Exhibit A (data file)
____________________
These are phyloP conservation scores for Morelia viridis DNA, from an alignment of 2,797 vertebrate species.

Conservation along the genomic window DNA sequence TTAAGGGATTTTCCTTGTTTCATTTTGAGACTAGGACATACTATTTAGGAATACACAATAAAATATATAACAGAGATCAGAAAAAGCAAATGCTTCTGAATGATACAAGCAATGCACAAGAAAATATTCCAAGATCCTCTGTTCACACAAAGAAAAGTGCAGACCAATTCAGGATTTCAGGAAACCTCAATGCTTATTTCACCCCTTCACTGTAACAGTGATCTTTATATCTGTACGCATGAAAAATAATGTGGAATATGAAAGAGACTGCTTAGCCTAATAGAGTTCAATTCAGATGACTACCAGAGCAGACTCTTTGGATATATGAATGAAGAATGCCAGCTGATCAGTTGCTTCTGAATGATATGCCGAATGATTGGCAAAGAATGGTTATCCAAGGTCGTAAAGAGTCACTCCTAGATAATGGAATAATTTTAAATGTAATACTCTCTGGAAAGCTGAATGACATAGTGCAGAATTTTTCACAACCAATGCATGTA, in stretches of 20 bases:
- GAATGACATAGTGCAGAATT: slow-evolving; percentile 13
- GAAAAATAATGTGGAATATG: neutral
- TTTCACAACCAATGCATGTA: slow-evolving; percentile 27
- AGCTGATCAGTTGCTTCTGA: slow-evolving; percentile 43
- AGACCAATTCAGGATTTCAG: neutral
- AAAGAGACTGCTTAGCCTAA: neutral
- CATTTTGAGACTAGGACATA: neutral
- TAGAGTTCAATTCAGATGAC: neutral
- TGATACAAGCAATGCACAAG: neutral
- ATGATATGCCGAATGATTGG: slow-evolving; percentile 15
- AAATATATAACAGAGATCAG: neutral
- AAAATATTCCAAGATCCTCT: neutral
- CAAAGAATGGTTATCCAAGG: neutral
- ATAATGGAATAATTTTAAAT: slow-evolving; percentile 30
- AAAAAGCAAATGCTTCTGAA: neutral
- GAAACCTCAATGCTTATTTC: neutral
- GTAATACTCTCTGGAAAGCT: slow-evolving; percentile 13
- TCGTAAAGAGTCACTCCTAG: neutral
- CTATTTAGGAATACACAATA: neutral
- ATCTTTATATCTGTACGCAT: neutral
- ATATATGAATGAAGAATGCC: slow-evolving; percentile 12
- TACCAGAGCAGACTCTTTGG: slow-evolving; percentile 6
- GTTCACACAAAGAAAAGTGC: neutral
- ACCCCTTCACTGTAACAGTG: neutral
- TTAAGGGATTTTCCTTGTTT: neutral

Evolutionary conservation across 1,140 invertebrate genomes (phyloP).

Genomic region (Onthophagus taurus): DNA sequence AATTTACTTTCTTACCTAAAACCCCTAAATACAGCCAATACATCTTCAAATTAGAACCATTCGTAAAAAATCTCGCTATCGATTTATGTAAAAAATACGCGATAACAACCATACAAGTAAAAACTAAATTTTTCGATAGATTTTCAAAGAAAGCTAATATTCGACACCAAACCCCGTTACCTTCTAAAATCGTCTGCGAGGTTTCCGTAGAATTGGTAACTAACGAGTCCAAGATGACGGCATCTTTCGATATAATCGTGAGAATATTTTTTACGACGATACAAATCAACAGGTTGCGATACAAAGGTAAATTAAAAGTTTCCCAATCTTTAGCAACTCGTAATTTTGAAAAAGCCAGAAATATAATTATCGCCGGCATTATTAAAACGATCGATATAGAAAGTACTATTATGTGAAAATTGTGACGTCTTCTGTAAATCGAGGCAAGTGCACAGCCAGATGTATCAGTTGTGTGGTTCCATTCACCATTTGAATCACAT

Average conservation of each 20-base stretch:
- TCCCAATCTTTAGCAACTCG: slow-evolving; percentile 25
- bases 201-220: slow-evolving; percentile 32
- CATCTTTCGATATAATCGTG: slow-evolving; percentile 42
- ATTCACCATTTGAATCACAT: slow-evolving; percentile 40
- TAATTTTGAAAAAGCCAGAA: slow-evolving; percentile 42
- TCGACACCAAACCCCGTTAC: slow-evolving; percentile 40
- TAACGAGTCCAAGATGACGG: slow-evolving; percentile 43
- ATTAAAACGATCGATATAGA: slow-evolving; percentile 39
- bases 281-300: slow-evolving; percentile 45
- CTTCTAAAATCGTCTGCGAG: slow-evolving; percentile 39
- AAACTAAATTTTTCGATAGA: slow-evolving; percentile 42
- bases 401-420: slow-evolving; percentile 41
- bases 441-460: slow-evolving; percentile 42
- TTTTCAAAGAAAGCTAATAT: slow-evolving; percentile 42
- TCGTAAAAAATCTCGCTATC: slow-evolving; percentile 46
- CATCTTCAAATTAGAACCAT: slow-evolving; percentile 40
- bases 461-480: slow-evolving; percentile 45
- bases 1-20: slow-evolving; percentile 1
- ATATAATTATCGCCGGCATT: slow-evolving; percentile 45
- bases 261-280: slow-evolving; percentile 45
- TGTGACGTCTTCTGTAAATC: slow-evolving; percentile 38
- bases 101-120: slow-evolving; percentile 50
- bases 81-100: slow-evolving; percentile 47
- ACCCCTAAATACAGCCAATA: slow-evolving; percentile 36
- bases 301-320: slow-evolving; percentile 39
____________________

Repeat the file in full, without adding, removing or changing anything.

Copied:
These are phyloP conservation scores for Morelia viridis DNA, from an alignment of 2,797 vertebrate species.

Conservation along the genomic window DNA sequence TTAAGGGATTTTCCTTGTTTCATTTTGAGACTAGGACATACTATTTAGGAATACACAATAAAATATATAACAGAGATCAGAAAAAGCAAATGCTTCTGAATGATACAAGCAATGCACAAGAAAATATTCCAAGATCCTCTGTTCACACAAAGAAAAGTGCAGACCAATTCAGGATTTCAGGAAACCTCAATGCTTATTTCACCCCTTCACTGTAACAGTGATCTTTATATCTGTACGCATGAAAAATAATGTGGAATATGAAAGAGACTGCTTAGCCTAATAGAGTTCAATTCAGATGACTACCAGAGCAGACTCTTTGGATATATGAATGAAGAATGCCAGCTGATCAGTTGCTTCTGAATGATATGCCGAATGATTGGCAAAGAATGGTTATCCAAGGTCGTAAAGAGTCACTCCTAGATAATGGAATAATTTTAAATGTAATACTCTCTGGAAAGCTGAATGACATAGTGCAGAATTTTTCACAACCAATGCATGTA, in stretches of 20 bases:
- GAATGACATAGTGCAGAATT: slow-evolving; percentile 13
- GAAAAATAATGTGGAATATG: neutral
- TTTCACAACCAATGCATGTA: slow-evolving; percentile 27
- AGCTGATCAGTTGCTTCTGA: slow-evolving; percentile 43
- AGACCAATTCAGGATTTCAG: neutral
- AAAGAGACTGCTTAGCCTAA: neutral
- CATTTTGAGACTAGGACATA: neutral
- TAGAGTTCAATTCAGATGAC: neutral
- TGATACAAGCAATGCACAAG: neutral
- ATGATATGCCGAATGATTGG: slow-evolving; percentile 15
- AAATATATAACAGAGATCAG: neutral
- AAAATATTCCAAGATCCTCT: neutral
- CAAAGAATGGTTATCCAAGG: neutral
- ATAATGGAATAATTTTAAAT: slow-evolving; percentile 30
- AAAAAGCAAATGCTTCTGAA: neutral
- GAAACCTCAATGCTTATTTC: neutral
- GTAATACTCTCTGGAAAGCT: slow-evolving; percentile 13
- TCGTAAAGAGTCACTCCTAG: neutral
- CTATTTAGGAATACACAATA: neutral
- ATCTTTATATCTGTACGCAT: neutral
- ATATATGAATGAAGAATGCC: slow-evolving; percentile 12
- TACCAGAGCAGACTCTTTGG: slow-evolving; percentile 6
- GTTCACACAAAGAAAAGTGC: neutral
- ACCCCTTCACTGTAACAGTG: neutral
- TTAAGGGATTTTCCTTGTTT: neutral

Evolutionary conservation across 1,140 invertebrate genomes (phyloP).

Genomic region (Onthophagus taurus): DNA sequence AATTTACTTTCTTACCTAAAACCCCTAAATACAGCCAATACATCTTCAAATTAGAACCATTCGTAAAAAATCTCGCTATCGATTTATGTAAAAAATACGCGATAACAACCATACAAGTAAAAACTAAATTTTTCGATAGATTTTCAAAGAAAGCTAATATTCGACACCAAACCCCGTTACCTTCTAAAATCGTCTGCGAGGTTTCCGTAGAATTGGTAACTAACGAGTCCAAGATGACGGCATCTTTCGATATAATCGTGAGAATATTTTTTACGACGATACAAATCAACAGGTTGCGATACAAAGGTAAATTAAAAGTTTCCCAATCTTTAGCAACTCGTAATTTTGAAAAAGCCAGAAATATAATTATCGCCGGCATTATTAAAACGATCGATATAGAAAGTACTATTATGTGAAAATTGTGACGTCTTCTGTAAATCGAGGCAAGTGCACAGCCAGATGTATCAGTTGTGTGGTTCCATTCACCATTTGAATCACAT

Average conservation of each 20-base stretch:
- TCCCAATCTTTAGCAACTCG: slow-evolving; percentile 25
- bases 201-220: slow-evolving; percentile 32
- CATCTTTCGATATAATCGTG: slow-evolving; percentile 42
- ATTCACCATTTGAATCACAT: slow-evolving; percentile 40
- TAATTTTGAAAAAGCCAGAA: slow-evolving; percentile 42
- TCGACACCAAACCCCGTTAC: slow-evolving; percentile 40
- TAACGAGTCCAAGATGACGG: slow-evolving; percentile 43
- ATTAAAACGATCGATATAGA: slow-evolving; percentile 39
- bases 281-300: slow-evolving; percentile 45
- CTTCTAAAATCGTCTGCGAG: slow-evolving; percentile 39
- AAACTAAATTTTTCGATAGA: slow-evolving; percentile 42
- bases 401-420: slow-evolving; percentile 41
- bases 441-460: slow-evolving; percentile 42
- TTTTCAAAGAAAGCTAATAT: slow-evolving; percentile 42
- TCGTAAAAAATCTCGCTATC: slow-evolving; percentile 46
- CATCTTCAAATTAGAACCAT: slow-evolving; percentile 40
- bases 461-480: slow-evolving; percentile 45
- bases 1-20: slow-evolving; percentile 1
- ATATAATTATCGCCGGCATT: slow-evolving; percentile 45
- bases 261-280: slow-evolving; percentile 45
- TGTGACGTCTTCTGTAAATC: slow-evolving; percentile 38
- bases 101-120: slow-evolving; percentile 50
- bases 81-100: slow-evolving; percentile 47
- ACCCCTAAATACAGCCAATA: slow-evolving; percentile 36
- bases 301-320: slow-evolving; percentile 39